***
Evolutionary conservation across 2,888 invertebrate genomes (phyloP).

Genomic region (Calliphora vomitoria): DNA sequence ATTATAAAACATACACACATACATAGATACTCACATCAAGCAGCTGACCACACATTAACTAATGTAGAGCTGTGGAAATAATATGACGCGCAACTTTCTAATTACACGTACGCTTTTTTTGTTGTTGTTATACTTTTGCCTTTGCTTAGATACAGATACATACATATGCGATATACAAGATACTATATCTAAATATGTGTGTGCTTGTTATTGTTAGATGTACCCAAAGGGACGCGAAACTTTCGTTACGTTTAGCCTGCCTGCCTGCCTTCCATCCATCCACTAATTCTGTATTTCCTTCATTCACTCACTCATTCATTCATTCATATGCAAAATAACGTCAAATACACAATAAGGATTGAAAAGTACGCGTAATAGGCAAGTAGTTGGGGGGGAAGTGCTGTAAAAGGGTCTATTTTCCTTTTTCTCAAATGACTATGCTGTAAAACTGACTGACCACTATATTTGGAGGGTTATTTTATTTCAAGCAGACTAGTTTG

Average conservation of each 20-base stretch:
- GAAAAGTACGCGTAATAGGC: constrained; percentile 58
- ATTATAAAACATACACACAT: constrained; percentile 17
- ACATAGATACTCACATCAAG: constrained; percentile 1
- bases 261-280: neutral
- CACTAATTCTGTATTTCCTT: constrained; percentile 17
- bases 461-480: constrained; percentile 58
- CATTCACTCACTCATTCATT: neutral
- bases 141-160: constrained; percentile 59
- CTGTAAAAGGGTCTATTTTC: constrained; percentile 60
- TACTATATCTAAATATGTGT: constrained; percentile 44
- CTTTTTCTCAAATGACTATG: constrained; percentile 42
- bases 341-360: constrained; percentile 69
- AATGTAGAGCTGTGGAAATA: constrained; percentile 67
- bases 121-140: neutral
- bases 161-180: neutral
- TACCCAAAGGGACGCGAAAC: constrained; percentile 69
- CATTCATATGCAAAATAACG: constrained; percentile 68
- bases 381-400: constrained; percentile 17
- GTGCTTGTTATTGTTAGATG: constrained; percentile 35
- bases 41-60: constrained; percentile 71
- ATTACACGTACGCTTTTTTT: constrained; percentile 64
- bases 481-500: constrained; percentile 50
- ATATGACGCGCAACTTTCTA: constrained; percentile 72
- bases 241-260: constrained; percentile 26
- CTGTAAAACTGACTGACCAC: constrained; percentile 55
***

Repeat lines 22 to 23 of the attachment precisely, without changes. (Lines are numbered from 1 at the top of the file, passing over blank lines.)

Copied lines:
- GTGCTTGTTATTGTTAGATG: constrained; percentile 35
- bases 41-60: constrained; percentile 71